Actors pray for good reviews and award nominations, but Michael Cerveris, who plays the title role in Tommy, cared more about winning the approval of one special “critic”: the show’s composer, Pete Townshend. “For me the biggest thrill was that Pete trusted me and made me feel I had the right to sing his songs,” says Cerveris, who came to Tommy as a Yale-trained actor rather than a rock-and-roll singer. “The Tony Awards and everything else were secondary to his being satisfied with what I was doing.”
Cerveris expresses polite puzzlement at the handful of writers who have complained that Broadway’s Tommy takes The Who’s explosive 1969 rock opera and tames its rebellious spirit, removing references to drugs and cults and softening the characters. “Pete often talks about rock-and-roll fundamentalists who refuse to accept things can develop and grow,” the actor says. “Having lived 25 years since he originally wrote it, Pete wanted to say something more substantial than ‘Gee, isn’t it fun to be out of your skull?’ This is a theatre piece, first, and I think it’s making a very realistic, contemporary, honest statement.”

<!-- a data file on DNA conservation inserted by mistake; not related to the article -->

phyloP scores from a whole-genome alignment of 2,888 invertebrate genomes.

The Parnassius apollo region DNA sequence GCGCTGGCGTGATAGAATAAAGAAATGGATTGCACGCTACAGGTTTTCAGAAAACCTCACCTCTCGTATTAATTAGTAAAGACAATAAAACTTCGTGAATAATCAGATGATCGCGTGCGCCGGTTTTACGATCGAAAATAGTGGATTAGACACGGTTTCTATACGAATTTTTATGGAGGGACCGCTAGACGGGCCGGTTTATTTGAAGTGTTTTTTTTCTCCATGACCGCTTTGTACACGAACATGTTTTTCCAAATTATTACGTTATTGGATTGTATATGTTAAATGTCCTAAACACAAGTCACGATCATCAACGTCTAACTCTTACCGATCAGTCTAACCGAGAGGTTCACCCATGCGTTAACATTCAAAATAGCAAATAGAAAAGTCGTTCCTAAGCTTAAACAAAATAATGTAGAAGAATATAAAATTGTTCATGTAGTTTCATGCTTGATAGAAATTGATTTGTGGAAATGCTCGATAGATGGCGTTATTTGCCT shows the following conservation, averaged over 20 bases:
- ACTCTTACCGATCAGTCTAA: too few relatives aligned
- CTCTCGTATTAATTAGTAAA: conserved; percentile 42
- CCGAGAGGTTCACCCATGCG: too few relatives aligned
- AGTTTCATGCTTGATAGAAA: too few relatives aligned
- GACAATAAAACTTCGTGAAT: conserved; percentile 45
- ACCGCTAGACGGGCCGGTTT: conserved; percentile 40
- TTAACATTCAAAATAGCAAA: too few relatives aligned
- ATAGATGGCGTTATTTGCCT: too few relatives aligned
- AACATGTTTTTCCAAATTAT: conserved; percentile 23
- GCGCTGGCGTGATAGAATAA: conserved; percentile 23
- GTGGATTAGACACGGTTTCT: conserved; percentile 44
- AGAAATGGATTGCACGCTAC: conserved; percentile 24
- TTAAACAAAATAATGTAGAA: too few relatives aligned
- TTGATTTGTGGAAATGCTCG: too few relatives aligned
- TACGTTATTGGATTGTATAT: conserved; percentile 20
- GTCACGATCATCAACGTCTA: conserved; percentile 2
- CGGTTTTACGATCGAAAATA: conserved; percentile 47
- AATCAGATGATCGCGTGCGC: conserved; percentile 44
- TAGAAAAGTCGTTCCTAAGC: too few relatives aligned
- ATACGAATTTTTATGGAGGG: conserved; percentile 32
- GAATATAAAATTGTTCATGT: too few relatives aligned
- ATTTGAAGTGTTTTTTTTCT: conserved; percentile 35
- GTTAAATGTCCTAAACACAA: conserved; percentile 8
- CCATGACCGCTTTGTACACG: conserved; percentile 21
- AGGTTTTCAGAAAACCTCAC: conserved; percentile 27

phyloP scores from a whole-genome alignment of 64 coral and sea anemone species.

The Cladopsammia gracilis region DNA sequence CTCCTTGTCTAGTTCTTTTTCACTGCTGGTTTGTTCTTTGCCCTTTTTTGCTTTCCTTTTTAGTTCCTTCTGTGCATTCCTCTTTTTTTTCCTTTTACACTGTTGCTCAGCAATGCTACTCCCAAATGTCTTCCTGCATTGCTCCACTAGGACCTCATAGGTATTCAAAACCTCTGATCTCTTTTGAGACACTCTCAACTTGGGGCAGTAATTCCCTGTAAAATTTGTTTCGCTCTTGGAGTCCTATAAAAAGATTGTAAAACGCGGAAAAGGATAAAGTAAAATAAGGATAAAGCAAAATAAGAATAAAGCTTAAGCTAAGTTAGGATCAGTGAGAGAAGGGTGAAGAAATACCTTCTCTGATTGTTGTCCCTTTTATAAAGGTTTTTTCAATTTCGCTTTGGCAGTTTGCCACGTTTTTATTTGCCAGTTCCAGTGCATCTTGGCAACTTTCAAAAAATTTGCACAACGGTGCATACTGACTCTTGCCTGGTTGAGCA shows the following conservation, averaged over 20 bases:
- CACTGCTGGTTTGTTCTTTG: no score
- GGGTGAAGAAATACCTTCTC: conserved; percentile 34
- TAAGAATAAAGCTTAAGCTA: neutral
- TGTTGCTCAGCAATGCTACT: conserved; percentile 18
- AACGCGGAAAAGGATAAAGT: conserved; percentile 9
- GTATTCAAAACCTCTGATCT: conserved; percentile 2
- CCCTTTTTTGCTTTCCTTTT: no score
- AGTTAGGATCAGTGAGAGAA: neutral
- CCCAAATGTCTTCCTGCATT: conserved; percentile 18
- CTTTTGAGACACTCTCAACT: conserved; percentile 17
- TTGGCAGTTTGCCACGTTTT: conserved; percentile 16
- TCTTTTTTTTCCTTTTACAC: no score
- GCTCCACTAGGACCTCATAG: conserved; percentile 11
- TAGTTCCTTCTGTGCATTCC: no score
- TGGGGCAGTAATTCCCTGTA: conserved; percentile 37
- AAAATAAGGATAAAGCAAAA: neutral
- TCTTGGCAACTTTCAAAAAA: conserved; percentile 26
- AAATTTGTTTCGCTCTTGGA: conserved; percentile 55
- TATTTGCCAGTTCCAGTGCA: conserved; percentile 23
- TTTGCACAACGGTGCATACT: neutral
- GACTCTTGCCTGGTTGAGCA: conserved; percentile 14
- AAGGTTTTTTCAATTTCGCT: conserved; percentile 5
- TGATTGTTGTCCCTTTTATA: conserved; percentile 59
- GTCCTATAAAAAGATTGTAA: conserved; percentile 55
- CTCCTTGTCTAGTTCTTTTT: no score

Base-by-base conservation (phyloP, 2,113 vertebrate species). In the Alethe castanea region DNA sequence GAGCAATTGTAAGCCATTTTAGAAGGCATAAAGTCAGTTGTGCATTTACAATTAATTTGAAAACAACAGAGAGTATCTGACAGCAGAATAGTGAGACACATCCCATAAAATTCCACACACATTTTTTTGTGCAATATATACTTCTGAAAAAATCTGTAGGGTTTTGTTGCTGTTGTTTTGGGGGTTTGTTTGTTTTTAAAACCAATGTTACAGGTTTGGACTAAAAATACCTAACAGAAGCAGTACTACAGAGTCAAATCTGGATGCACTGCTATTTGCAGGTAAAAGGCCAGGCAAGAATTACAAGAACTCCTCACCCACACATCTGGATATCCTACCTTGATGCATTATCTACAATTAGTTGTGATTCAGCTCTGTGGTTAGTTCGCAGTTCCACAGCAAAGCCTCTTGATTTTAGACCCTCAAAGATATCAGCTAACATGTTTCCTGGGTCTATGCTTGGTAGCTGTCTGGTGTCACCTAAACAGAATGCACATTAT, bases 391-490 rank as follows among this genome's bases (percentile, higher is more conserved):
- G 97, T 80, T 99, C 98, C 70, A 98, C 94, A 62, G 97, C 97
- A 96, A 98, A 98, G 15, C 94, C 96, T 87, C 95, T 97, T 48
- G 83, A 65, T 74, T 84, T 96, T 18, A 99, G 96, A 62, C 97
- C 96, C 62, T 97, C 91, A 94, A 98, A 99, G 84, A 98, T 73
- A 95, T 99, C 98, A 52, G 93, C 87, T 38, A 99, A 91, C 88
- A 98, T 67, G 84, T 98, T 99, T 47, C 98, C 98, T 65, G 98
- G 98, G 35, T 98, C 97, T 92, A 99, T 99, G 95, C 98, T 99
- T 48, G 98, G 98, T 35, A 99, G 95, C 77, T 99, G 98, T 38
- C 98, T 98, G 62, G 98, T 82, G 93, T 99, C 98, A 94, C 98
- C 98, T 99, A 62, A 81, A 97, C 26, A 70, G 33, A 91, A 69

After shedding the character's bowl-cut wig, Cerveris enjoys greeting fans at the stage door. “At times I feel like some sort of urban guerrilla actor who can excite all this energy from people and then walk right through them without being recognized,” he says, “but I love meeting people and talking to them about the show.” In spite of Tommy’s vocal demands, he adds, each performance has “exhilarating” moments. “Walking straight downstage and singing 'Listening to You' to the audience and having them applaud and even stand up before the song is over—that’s pretty thrilling.